These XML technology developments will help engineering organizations improve the search and retrieval of numbers, calculations, and results from within the organizations or partner networks by:
ï¿½ Publishing critical values or methods in a wide variety of formats with greater control over the look and feel.
ï¿½ Tracking calculations across any number of projects and hiding or locking them when necessary.
ï¿½ More easily integrating calculations and results with organization-wide business processes.
ï¿½ Through Web services, automating the interaction with upstream and downstream applications.
XMLï¿½s simple text-based approach, combined with the power of schemas eliciting meaning from otherwise unstructured data, enables engineers, R&D teams, and entire product development groups to exchange information more quickly. As a result, they can participate more deeply in one anotherï¿½s business processes and automate these processes without overhauling applications to accept every partnerï¿½s unique data format.
For example, engineers can identify the origin of a particular value or calculation as well as those cases in which a value was cut and pasted into other documents. They can see the impact of an engineering change across their entire product line, search for information in the content or the meta-data, preview worksheets, or prepare final reports. Ultimately, engineers are able to integrate individual calculations into automated business processes across teams and discipline silos.
Redefining Knowledge Management
How the meta-information and the content contained in an XML file are used depends on the system reading the XML. For example, when an XML file is viewed in proprietary calculation software, formulas appear in the proper position and typeface and may represent live calculating mathematics. Inside a Web browser, the file might appear as snapshots of the equations. In a document repository, the same file could appear as a list of references from which the equations were drawn or as a client list showing which work was done for which project.
Engineering enterprises traditionally have lacked capabilities like these to manage the methods and values underlying their calculations. In most organizations, this work is scattered across desks, personal hard drives, document management systems, and file cabinets.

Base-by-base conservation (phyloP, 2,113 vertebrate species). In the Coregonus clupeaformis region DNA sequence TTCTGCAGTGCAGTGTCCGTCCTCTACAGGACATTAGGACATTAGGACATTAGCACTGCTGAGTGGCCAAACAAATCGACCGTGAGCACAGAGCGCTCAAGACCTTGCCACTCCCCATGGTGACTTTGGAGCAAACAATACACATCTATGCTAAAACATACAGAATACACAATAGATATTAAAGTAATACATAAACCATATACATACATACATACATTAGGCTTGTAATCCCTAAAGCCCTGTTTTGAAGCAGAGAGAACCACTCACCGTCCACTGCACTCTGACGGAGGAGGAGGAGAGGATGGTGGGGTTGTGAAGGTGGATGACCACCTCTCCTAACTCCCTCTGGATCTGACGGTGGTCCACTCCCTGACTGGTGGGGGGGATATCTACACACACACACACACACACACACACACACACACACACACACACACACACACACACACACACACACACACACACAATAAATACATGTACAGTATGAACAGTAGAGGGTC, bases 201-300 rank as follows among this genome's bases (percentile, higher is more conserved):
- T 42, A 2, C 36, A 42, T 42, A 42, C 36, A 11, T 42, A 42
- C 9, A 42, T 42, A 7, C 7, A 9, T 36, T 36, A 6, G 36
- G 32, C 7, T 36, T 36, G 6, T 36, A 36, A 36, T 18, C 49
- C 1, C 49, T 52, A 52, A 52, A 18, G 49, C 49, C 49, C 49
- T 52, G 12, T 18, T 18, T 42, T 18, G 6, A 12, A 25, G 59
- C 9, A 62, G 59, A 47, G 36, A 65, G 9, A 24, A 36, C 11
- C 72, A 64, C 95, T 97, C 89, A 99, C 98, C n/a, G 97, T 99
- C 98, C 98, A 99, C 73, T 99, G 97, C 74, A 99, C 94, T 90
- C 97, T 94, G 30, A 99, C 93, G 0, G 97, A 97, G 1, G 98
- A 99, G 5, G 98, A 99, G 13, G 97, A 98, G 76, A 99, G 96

Although these methods and data are valuable corporate assets, they rarely are treated as such. The focus often is on the result of a calculation and not the method of reaching it.
The Real-World Benefits of XML
The harm in failing to properly manage calculations is needless redesign, sometimes disastrous errors, and always lost productivity and revenue. For these reasons, organizations are waking up to the need for stronger management of this aspect of the product development process.
Unfortunately, when equations are represented most accessibly in printed materials and handwritten notes, they are static pictures lacking meaning in the electronic world. In spreadsheets, formulas are embedded in the cells as are functions coded in a programming language.
XML can make calculations usable and visible without embracing a proprietary file format. All the elements of a calculation are tagged in one language, XML, and ready for other applications to consume or publish directly into any selected document format.
Engineering organizations that harness the full power of XML for calculation management can enjoy on-time product development, higher product quality, painless regulatory compliance, and easy integration with enterprise applications. As more engineering and IT organizations realize the vast potential of XML, it will yield greater opportunities for efficiency and new business and become an increasingly pervasive information exchange format used in a wider variety of applications. Through the power of XML, the personal productivity that computing delivered to individual engineers in the last two decades will be extended to the enterprise, and the results will be impressive.
About the Author
Allen Razdow is chief technology officer, founder of MathSoft, and the inventor of Mathcadï¿½s patented technology. He also manages the solutions services group that provides technical support, training, and consulting services. Previously, Mr. Razdow was the co-founder, chairman, and CTO of Acallto and CEO at Torrent. He holds a bachelorï¿½s degree in plasma physics from the Massachusetts Institute of Technology. Mathsoft Engineering & Education, 101 Main St., Cambridge, MA 02142, 617-444-8000, e-mail: [email protected]